March 12, 2013
Here’s another study finding and accompanying article that offers hope of perhaps finding a “pill” for obstructive sleep apnea, rather than the conventional options the we currently have available (CPAP, dental options, and surgery). The researchers identified one of the main mechanisms of the switch that turns off muscle tone when you’re in REM sleep (the dreaming state). As mentioned in past posts and teleseminars, apneas and hypopneas are most common in stage REM, when your muscles are most relaxed. The study researchers found a way to reverse this process in rats.
The problem is that rats may have REM sleep, but they don’t have obstructive sleep apnea, since they can’t talk. Modern humans’ unique ability to talk and communicate created upper airway anatomy that predisposes to upper airway obstruction. The other problem is that REM sleep stimulates brain areas that are needed for learning and memory consolidation. Human infants spend 50% of their sleep time in REM sleep.
If you give a pill to block the muscle paralyzing process that happens in REM sleep, then you’ll end up moving around, talking and acting your your dreams. Your brain is wide awake during REM sleep, but with your muscle relaxed (except for the eyes and the diaphragm). This is probably not a good idea. There’s even a sleep disorder called REM sleep behavior disorder, where due to brain damage in areas that affect this particular switch, older men act out their dreams during REM sleep. This condition has a high association with developing Parkinson’s disease later in life.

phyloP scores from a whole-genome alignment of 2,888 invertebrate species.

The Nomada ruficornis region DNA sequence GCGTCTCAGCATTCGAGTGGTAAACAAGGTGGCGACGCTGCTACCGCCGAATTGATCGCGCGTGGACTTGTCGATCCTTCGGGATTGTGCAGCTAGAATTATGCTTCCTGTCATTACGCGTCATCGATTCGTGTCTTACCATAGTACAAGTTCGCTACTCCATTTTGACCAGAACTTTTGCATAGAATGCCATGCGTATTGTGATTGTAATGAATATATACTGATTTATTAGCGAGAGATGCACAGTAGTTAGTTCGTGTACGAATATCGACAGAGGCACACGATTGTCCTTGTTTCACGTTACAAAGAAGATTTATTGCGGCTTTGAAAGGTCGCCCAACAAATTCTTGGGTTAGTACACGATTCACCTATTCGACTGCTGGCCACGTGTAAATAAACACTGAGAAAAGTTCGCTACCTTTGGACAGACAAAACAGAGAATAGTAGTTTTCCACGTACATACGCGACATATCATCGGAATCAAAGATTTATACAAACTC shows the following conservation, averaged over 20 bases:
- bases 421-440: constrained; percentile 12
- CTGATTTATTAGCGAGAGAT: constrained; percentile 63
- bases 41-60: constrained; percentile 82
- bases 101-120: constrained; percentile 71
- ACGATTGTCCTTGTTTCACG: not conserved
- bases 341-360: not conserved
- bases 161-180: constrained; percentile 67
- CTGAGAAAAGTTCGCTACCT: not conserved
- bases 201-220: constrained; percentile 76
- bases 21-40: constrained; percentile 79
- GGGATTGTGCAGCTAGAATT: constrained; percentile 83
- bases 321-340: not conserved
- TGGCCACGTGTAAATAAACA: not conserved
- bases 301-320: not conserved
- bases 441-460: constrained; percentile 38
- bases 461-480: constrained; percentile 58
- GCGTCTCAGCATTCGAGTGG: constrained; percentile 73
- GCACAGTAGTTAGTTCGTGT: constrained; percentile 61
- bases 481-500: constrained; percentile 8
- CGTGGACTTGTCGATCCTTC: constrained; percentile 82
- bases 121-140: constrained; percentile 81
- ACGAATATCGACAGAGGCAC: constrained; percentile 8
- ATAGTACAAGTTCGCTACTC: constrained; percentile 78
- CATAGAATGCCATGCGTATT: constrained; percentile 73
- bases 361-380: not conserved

Lastly many of the anti-depressant medications that are are prescribed diminish REM sleep, thereby lessening time spent in REM sleep. This could lead to improved mood, since you’re not having as many apneas.
Unfortunately, I don’t ever see a pill in the future that can truly compete with the three mainstream options already mentioned. As stated before, obstructive sleep apnea is an anatomic and craniofacial problem, and not directly a biochemical problem.
February 1, 2013
Erectile dysfunction (ED) is a common condition that’s usually treated by urologists with medications. In the sleep medicine literature, there are numerous studies showing that many men with ED have undiagnosed obstructive sleep apnea (OSA) and that treating OSA can significantly improve or even cure ED. Here’s one of many papers (PDF). Even in my practice, men oftentimes comment that this is a positive side effect of CPAP.
Here’s another study that reiterates the known association between ED and cardiovascular disease. There’s no mention of sleep whatsoever. We also know that obstructive sleep apnea is a major risk factor for heart disease. It’s frustrating to know that most of these men will never have their obstructive sleep apnea diagnosed or treated.
I’m not saying that all cases of ED are due to OSA. But even if 50% of patients are improved, wouldn’t it be worthwhile looking into this possibility? Not to mention that once you’re able to sleep better, things can begin looking up again :)
December 31, 2012
• What other options are there when CPAP doesn’t work?
• Are dental devices effective?
• What are my surgical options?